You can indeed kill an AK, but it takes a great deal of effort. I used Kalashnikov rifles back when I wore the uniform that had not been cleaned since they left the factory, were employed in combat against US forces and captured, and were then repurposed into American stores yet still ran reliably and well. Everything about the gun is massively overdesigned. The critical bits are chrome-plated for wear resistance in sordid locales. The same basic action found itself into the PK-series belt-fed machineguns as well, albeit slightly modified and upside down.
The Rest of the Story
Once the Somali militia erected their roadblocks and disabled a couple of Italian armored vehicles things started to get real. An Italian paratrooper named Pasquale Baccaro was struck in the leg by an RPG and killed, while the unit Sergeant Major was grievously wounded in the abdomen. A third paratrooper was badly wounded in the hand.
At this point, the Italian commanders unlimbered the serious stuff. A column consisting of eight M60 tanks, seven B1 Centauro tank destroyers, and several Fiat 6614 armored cars proceeded to the checkpoint near the pasta factory and opened up with their organic machineguns. Meanwhile armed Italian UH-1H Huey helicopters along with Agusta A129 Mangusta gunships joined the fray from above. One of the Italian raiders was killed clearing a Somali fighting position with an OD 82/SE hand grenade.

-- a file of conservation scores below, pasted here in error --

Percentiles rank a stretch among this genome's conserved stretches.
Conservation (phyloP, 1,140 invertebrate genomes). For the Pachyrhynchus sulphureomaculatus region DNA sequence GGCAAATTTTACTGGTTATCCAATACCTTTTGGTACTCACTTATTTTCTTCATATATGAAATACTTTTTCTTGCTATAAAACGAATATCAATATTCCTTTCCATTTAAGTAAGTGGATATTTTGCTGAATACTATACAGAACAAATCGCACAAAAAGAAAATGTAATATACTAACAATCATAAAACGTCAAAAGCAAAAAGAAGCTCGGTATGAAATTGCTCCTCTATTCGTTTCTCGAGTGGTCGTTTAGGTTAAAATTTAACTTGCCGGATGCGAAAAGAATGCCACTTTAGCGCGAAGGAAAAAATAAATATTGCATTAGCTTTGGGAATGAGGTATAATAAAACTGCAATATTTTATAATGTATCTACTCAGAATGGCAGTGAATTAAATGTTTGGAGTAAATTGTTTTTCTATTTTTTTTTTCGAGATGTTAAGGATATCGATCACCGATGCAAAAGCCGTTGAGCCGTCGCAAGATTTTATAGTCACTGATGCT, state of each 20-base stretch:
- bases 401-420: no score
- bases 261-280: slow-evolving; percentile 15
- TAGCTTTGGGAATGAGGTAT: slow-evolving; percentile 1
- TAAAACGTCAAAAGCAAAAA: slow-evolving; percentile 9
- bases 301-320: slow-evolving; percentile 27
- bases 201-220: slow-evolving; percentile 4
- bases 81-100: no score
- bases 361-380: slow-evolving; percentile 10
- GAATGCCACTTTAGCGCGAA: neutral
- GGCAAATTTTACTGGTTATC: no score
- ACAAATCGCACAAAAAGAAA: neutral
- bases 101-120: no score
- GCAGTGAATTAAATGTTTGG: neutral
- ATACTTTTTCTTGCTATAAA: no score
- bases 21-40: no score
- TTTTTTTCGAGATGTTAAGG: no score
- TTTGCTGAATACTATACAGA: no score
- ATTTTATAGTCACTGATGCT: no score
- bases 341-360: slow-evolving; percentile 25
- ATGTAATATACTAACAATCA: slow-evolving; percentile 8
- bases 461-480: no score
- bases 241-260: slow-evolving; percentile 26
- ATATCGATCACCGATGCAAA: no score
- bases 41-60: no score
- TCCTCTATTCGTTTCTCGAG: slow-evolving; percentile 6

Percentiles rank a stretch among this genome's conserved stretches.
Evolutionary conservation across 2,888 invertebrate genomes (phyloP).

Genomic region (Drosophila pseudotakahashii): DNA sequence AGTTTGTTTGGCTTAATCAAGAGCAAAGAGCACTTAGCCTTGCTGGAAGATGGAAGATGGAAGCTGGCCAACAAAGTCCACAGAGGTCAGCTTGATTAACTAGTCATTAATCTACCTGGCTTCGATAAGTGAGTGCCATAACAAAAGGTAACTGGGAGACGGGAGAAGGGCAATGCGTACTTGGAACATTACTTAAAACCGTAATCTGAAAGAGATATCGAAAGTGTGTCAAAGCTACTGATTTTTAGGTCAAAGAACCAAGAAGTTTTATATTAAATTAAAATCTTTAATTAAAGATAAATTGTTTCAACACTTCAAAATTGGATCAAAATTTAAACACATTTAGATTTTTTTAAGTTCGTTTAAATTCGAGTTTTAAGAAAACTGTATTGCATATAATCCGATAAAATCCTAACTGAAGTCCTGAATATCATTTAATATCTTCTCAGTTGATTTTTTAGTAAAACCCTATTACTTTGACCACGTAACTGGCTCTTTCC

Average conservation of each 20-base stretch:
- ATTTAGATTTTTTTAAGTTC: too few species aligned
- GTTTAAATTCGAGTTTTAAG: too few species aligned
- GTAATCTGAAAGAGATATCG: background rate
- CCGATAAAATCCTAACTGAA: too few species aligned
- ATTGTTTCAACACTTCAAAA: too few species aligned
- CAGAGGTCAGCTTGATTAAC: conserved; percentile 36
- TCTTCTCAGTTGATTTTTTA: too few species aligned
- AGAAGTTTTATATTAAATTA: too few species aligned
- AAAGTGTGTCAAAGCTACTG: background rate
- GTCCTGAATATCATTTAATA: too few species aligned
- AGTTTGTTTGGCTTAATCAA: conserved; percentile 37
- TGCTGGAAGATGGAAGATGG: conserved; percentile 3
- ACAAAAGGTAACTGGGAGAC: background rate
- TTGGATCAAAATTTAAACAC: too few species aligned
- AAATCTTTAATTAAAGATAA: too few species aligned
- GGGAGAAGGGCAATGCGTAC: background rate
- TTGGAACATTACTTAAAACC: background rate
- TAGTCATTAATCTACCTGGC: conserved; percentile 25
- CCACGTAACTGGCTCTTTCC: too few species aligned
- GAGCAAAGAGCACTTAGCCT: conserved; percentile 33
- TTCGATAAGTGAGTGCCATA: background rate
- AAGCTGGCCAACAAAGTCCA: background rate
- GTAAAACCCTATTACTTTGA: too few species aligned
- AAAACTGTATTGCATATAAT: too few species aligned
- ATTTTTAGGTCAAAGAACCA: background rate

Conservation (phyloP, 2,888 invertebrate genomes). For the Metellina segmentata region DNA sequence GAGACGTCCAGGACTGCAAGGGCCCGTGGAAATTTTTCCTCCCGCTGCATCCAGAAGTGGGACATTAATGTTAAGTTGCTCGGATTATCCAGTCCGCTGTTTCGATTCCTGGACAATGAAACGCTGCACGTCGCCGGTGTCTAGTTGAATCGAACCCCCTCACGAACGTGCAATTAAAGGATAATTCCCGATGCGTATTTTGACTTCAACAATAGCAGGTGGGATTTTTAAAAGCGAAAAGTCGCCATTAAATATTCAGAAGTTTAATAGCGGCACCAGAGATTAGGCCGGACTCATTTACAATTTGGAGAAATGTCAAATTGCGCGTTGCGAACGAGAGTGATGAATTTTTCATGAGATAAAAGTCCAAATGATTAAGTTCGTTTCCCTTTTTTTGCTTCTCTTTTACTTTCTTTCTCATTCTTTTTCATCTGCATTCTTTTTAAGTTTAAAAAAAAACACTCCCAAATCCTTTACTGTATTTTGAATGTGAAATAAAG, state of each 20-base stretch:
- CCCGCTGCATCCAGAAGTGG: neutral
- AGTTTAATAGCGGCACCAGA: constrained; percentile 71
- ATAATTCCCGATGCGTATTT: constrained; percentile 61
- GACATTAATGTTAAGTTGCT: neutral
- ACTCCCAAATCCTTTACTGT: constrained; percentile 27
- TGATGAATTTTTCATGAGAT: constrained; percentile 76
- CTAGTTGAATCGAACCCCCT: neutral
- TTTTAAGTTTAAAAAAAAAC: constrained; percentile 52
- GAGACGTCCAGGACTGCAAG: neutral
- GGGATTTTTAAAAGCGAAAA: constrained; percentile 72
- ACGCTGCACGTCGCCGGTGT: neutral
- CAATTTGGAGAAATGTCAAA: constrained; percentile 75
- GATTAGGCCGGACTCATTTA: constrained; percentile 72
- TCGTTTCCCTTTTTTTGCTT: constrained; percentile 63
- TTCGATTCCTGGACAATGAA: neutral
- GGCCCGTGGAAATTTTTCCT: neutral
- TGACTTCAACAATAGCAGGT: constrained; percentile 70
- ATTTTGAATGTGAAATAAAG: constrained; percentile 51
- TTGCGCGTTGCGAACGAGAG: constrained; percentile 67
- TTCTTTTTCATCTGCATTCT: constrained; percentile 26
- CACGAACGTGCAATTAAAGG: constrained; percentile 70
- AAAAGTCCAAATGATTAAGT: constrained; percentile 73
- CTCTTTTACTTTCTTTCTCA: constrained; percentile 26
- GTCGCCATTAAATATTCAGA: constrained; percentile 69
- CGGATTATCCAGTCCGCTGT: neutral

The tanks engaged a series of shipping containers used by militia members, graphically educating the Somalis on the salient battlefield differences between concealment and cover while killing several in the process. One of the Mangustas took out a captured Iveco VM 90 vehicle with a TOW missile. 2LT Andrea Millevoi, the track commander of a Centauro tank destroyer, was shot and killed as he leaned out of his vehicle.
Both sides thoroughly blooded, the Italians took their toys and went home. The Battle for Checkpoint Pasta has since been described as an Italian defeat, but that’s not an entirely fair assessment. Somali militia had the Italian forces cut off and surrounded. In a remarkably chaotic environment, the Italians blasted their way clear and relocated to a position of safety. While they did suffer three dead and 22 wounded, Somali losses were estimated at nearly 200.
Three months later, American forces fought the Battle of Mogadishu, the two-day bloodbath that was so graphically depicted in the book and movie Blackhawk Down, against forces aligned with the same dirtbag warlord. In this later engagement, there were nineteen Americans killed against several hundred Somalis. One of the rawest aspects of the American fight was the lack of organic armor support.
Unlike the Italian contingent, the US civilian government under Bill Clinton felt that the inclusion of tanks made for a bad optic. This decision forced our warriors to fight their way out on foot. I’ve had a tough time forgiving Clinton for that.
The last UN troops left Somalia in March of 1995. Somalia has subsequently become one of the world’s most ghastly hellholes. For his part, Mohamed Farrah Aidid was shot in battle a year later and subsequently died of a heart attack during surgery. Good riddance.